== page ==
Over the last few weeks I’ve been listening, learning, unlearning and hurting. I’ve received messages of kindness and mutual support, as well as messages telling me to “stay in my lane.” I truly admire the people who are taking the time to stop and ask the hard questions, who are willing to stand up for others and look within themselves to see how they can be a part of much needed and positive change. As for myself and our family, we are taking an active role in being antiracist. I thought it might be helpful to share some of the resources that I’ve been learning from, as well as some of my thoughts.
- The reason I started my channel/blog is because I care DEEPLY about people. While I will never understand what it’s like to experience racism as a black person, I do know that racism is WRONG, and NO ONE should ever be treated that way. So, if you’re asking me to stay in my lane, I will counter that this is my lane. And it’s your lane too – we are one human race.
- Systemic racism is an undeniable and inexcusable issue that has plagued our country for FAR too long. It was never okay, and it’s still not okay. This isn’t a political argument, this is basic human rights. This fact doesn’t mean that you didn’t work hard to get to where you are, or that you had an easy life. What it means is that systemically, black people (POC) are discriminated against due to the color of their skin. (Less opportunities, less pay, horrific treatment, red-lined and underfunded schools…the list goes on and on, but needless to say this is wrong.)
- Even if you aren’t racist, we all have biases. This is an uncomfortable and vulnerable truth that I’ve realized. The first step in working on biases is recognizing they are there (and yes, this part isn’t pretty or comfortable). Recognizing this isn’t intended to cause shame; instead use this knowledge to educate yourself and work on unpacking how and why these biases came to be. Once we recognize and understand, we can grow and change.
- Saying “Black lives matter” doesn’t mean that your life doesn’t matter. Of course all lives matter. After the bombing of the Boston Marathon, many people changed their profile pictures to #BostonStrong. I can’t recall seeing a single counter of “all cities are strong!” When a particular group is being disproportionately discounted/harmed/marginalized, it makes sense that we, as a community, would rally for that group and bring much-needed attention to their treatment. I think it’s important to realize that supporting a global movement doesn’t take away from how special and valuable you or other groups are. In fact, I think caring about issues outside of yourself will stretch you in ways that will expand your mind and outlook. It will reveal greater empathy, compassion, connection and love. We need to join hands and fight for each other in our times of need.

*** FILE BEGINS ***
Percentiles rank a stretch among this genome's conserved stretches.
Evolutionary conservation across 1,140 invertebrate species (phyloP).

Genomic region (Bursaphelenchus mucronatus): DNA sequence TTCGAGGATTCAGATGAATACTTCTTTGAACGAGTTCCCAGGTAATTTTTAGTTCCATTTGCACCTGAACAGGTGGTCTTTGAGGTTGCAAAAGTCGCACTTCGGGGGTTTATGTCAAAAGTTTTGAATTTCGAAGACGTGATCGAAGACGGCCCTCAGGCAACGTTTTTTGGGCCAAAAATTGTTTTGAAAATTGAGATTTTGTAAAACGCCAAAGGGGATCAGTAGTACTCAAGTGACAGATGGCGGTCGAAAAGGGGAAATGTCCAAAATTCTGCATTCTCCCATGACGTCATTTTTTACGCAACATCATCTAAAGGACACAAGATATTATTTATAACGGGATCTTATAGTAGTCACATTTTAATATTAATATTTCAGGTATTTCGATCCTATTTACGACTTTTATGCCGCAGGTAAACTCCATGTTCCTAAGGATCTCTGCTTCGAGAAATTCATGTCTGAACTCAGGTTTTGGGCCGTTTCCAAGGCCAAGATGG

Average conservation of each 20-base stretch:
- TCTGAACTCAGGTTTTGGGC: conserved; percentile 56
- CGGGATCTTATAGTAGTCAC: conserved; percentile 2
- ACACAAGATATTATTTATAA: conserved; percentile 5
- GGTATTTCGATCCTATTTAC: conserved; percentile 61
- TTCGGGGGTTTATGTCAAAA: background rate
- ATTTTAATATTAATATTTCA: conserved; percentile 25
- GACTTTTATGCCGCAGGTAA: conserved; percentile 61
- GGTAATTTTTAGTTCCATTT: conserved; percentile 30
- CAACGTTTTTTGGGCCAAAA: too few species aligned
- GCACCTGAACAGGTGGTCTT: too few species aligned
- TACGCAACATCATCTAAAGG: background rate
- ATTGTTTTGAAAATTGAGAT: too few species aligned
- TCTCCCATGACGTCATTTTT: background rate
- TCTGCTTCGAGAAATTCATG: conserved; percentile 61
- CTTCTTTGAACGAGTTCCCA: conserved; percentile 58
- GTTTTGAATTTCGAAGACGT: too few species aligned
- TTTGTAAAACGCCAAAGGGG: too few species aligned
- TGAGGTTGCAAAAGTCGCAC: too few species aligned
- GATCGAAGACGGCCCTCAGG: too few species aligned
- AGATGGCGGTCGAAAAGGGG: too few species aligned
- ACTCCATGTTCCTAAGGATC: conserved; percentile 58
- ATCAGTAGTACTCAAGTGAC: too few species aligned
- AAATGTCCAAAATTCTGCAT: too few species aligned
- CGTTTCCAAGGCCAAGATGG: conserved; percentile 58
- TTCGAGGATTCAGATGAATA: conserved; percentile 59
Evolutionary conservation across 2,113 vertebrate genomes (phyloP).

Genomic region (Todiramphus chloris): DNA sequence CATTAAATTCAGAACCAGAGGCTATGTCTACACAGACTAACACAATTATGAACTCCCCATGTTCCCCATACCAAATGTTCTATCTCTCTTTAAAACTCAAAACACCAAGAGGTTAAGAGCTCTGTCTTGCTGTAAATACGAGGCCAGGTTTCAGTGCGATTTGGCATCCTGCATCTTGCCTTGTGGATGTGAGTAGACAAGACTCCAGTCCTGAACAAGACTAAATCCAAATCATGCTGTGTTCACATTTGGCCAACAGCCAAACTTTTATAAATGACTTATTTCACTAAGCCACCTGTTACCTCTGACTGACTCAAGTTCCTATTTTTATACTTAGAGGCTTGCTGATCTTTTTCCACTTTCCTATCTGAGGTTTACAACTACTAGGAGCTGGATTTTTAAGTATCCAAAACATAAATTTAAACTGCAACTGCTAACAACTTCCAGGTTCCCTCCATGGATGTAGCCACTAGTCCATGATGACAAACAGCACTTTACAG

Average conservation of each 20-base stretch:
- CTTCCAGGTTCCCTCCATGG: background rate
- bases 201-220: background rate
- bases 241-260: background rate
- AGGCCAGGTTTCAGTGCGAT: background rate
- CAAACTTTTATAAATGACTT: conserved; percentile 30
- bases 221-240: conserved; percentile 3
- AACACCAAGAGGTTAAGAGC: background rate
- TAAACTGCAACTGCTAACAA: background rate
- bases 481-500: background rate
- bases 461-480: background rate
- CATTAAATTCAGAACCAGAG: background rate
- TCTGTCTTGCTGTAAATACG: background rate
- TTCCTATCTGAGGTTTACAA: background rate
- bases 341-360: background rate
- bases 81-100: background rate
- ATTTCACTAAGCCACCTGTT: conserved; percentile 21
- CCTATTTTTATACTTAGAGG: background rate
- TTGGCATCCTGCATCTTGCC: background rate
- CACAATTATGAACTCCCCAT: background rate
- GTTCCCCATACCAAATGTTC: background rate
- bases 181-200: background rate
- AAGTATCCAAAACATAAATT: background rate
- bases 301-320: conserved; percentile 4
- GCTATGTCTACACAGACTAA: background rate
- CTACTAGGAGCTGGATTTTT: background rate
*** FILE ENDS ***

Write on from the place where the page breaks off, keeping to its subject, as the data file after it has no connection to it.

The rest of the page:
- Talk to your friends, your kids and your family. These conversations won’t always be easy, in fact they rarely are. There are often long-held and unconscious opinions and biases. I’ve found that the easiest way to keep the dialogue open is by saying things like “It’s interesting that you mention that; I’ve recently learned xyz” or “I just listened to a podcast that spoke about that very topic.” When we approach anyone with shame or lecturing, the conversation often shuts down and growth is near impossible. Many people are most willing to be open and vulnerable when approached with compassion, grace, and a shame-free conversation.
- One thing I have to keep reminding myself is that this is an imperfect journey. I will make missteps along the way, and it’s critical that we don’t let our defensiveness or worry about being perfect paralyze us from making continued efforts to be antiracist, and to actively fight for true equality for everyone. I still have a lot to learn, but standing up and speaking out is so important. Don’t let fear of saying exactly the right thing hold you back from speaking up at all.
- While we won’t all agree on every line item of how to facilitate this change, this isn’t an all or nothing movement. I’ve seen several people mention having issues with specific organizations, but it’s important to know that this is a global movement, not linked to only one organization. This movement is about standing up and speaking out against inequality and racism. I encourage everyone to continue listening and learning. Growth rarely happens in our comfort zones. Be brave, and stay open.
Black lives matter.
Here are a few ways you can help.
Donate time or money
Talk to your friends/family
Educate yourself. Below are some resources that I’ve been learning from that I’d like to share with you.
Books for kids
The resources below were gathered by the DC chapter of Women in Healthcare:
White Rage: The Unspoken Truth of Our Racial Divide | Carole Anderson, Ph.D.
The Fight to Preserve African American History | Casey Cep
The Case for Reparations | Ta-Nehisi Coates
Talking About Race | NMAAHC
1619 Project | New York Times
13th | Ava DuVernay
The Central Park Five | Ken Burns, Sarah Burns, David McMahon
The Big Picture: Understanding Systematic Racism | New York Times
Just Mercy | Destin Daniel Cretton
Black Lives Matter Official Website | Black Lives Matter
African American Cultural Heritage Action Fund | National Trust for Historic Preservation
B.R.A.V.E. Initiative | NOMA
Racial Equity in D.C. | D.C. Policy Center
Image credit: @tobehonestnl
Lots of love,